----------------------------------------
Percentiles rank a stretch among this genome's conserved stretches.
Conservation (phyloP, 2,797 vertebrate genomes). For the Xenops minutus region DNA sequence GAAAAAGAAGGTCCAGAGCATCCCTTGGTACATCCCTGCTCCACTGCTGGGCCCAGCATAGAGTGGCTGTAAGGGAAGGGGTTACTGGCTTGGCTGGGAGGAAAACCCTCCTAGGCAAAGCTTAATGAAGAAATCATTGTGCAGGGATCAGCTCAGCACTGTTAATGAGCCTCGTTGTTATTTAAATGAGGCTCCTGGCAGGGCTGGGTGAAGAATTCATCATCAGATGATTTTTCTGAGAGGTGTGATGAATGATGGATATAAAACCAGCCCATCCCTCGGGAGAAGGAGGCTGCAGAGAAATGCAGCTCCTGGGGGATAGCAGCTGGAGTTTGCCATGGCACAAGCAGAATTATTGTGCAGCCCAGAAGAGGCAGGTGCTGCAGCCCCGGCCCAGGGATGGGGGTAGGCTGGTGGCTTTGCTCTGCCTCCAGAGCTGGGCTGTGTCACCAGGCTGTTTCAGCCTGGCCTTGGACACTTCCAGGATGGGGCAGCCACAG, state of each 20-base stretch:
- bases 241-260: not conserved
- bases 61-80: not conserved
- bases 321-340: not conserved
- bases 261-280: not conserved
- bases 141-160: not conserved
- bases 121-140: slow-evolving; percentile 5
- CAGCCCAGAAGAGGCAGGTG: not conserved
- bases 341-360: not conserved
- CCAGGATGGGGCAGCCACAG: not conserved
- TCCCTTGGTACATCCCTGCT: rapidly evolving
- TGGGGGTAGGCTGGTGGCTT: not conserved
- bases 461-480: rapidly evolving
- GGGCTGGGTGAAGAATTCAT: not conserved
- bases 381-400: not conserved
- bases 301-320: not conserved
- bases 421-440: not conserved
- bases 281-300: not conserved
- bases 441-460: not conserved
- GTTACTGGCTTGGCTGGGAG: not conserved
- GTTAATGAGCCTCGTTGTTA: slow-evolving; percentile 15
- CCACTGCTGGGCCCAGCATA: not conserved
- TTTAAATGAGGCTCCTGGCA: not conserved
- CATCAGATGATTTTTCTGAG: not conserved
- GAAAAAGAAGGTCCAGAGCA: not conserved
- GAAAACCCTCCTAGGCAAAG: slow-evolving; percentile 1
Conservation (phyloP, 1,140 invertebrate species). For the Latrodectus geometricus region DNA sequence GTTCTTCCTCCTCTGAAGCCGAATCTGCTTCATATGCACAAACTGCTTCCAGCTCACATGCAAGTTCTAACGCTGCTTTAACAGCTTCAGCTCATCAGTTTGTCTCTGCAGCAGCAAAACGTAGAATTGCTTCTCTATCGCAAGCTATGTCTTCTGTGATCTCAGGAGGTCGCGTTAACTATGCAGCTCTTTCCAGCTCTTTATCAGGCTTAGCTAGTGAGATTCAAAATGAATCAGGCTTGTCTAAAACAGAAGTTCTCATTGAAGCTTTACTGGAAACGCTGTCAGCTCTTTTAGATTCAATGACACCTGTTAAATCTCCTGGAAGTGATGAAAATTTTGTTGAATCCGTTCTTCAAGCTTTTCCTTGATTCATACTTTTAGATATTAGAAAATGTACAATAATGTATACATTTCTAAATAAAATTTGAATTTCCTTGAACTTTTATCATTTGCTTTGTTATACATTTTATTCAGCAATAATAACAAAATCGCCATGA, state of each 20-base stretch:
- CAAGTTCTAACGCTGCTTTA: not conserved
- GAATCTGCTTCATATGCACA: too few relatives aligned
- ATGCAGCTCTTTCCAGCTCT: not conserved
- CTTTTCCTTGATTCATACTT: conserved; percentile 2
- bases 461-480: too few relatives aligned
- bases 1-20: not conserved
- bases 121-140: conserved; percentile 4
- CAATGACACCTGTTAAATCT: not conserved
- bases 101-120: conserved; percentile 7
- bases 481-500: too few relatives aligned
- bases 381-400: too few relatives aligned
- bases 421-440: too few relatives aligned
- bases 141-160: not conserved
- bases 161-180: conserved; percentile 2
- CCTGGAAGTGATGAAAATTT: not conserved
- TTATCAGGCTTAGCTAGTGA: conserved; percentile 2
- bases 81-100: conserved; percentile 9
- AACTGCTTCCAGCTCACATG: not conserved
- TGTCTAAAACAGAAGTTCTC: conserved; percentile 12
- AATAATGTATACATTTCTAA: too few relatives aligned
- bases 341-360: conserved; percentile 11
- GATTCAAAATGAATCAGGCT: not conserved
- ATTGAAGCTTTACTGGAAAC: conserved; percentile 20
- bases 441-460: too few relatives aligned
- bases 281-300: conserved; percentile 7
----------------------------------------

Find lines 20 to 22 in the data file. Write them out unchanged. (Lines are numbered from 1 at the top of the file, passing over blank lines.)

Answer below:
- bases 441-460: not conserved
- GTTACTGGCTTGGCTGGGAG: not conserved
- GTTAATGAGCCTCGTTGTTA: slow-evolving; percentile 15